Podium to footpath: India's best wrestlers seek support from all quarters

Wrestler Vinesh Phogat during a protest at Jantar Mantar, in New Delhi, on Monday. PTI Photo/Ravi Choudhary

Vinesh Phogat sat there, by herself for a moment. Behind her the dilapidated walls of the Jantar Mantar, that great theatre of India's street protests. In her hand, a phone. Next to her some empty chairs and a few scattered plastic bottles. Just in that instance this powerful, awe-inspiring woman looked so alone, so vulnerable.

In a photograph, the essence of this protest had somehow been captured: small vs big, individual athletes vs. government federation, wrestlers vs. the 'Bahubali' (strong man) and the strange futility of it all. In the end, as always, the athletes have to fight for themselves.

Vinesh had come to Jantar Mantar first on January 18. She had come with Bajrang Punia and Sakshi Malik and a host of other big-name wrestlers. They had collectively levelled allegation after serious allegation against the strong man who was their federation president, Brij Bhushan Sharan Singh. The ministry had intervened. An oversight committee with investigatory powers had been formed. Three months later Vinesh and Bajrang and Sakshi find themselves back at Jantar Mantar. Nothing has happened.

And so, these champion wrestlers have decided to go deeper than ever into this endless revolution. They sat down in protest on Sunday evening. They were there through the night, giving us another powerful photograph:

"From the podium to the footpath," reads the caption. "At midnight, under the open skies, in the hope of justice."

They had come prepared to go all in on Sunday, and that's just what they did on Monday.

They dismissed the preliminary findings of the Oversight Committee and responded with a simple message: either file an FIR against Singh based on the allegations or file one against them for raising false allegations. Powerful words that carried the conviction their takedown maneuvers do.

They also invoked the possibility of going to the Supreme Court to force the police to file this FIR -- a sign that they might even play the ultimate card.

And for this they sought support from all quarters. Bajrang asked "all national and international athletes of any sport," to join them in this fight, seeking their support, telling them "this isn't just wrestling's fight, it's a fight for the future of all sport". He then went a step further, asking associations from farmers' to women's to step in and join them.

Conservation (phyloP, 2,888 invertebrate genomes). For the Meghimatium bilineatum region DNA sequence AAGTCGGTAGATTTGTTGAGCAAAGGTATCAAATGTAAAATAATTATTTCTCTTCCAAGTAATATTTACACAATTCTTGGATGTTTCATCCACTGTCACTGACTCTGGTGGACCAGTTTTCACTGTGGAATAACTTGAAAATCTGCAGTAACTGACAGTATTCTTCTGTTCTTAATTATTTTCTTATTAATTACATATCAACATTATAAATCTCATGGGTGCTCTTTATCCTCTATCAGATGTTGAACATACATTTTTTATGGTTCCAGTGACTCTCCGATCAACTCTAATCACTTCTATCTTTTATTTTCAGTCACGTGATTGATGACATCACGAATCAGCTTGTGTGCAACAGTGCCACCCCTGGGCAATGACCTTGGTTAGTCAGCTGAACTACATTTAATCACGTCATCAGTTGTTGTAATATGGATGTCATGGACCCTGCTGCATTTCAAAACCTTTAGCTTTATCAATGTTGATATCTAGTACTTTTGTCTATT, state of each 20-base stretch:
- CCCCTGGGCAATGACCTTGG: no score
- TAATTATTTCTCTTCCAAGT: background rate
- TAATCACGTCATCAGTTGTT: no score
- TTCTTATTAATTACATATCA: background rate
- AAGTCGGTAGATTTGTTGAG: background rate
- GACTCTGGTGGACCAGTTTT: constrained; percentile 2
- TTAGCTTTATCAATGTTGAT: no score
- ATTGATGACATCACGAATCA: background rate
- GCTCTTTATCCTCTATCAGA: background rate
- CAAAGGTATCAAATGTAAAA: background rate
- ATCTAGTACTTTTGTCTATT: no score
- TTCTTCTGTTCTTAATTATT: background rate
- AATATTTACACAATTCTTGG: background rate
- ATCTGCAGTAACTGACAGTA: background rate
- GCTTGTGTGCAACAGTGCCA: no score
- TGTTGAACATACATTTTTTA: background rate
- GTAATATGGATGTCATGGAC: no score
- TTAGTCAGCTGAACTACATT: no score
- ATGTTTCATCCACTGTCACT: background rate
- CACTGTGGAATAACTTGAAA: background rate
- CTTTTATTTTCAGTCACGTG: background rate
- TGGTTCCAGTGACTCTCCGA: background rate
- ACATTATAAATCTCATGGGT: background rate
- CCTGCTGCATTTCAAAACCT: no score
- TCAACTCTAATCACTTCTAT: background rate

Last time, the wrestlers had asked political parties and khap panchayats to stay away, asking everyone to keep the fight apolitical, but this time they are doing the reverse.

Sakshi apologised to the leaders they had shunned in January. "We were manipulated, betrayed," she said and asked them all to join the fight. They won't be coming for votes, she said, they will be coming to support us, understanding our plight.

"After all," said Bajrang, "If we don't win, what's happening behind the curtains will happen out in the open."

They didn't shun away from questioning the powers that be either. They said they knew how powerful Singh was, how politically connected the current Member of Parliament from India's ruling party was. And they commented on the silence of the central government on the matter. "When athletes win medals, you give us a lot of love and respect. Why are you silent now when we are sitting on the road, asking for justice?" Bajrang asked.

Sakshi wanted everyone to remember, "When we fight and win, we do it for India -- not for a government, or a person -- for India." Subtle, yet pointed.

As impromptu press conferences go, this was as open and unfettered as they come and carried with it the right mix of emotional and logical appeals. And they were made through both the media and directly through their social media channels. This is the biggest fight of their lives, and these warriors who know nothing about backing down from any fight aren't about to start now.

In doing so they are raising some important questions, none deeper than one that had already been asked on Sunday by Vinesh. It may have been phrased the way it was for dramatic effect, but that didn't change the essential truth of it: "If this is the case for medal-winning, famous, athletes, what of the ordinary woman in this country?"

What indeed.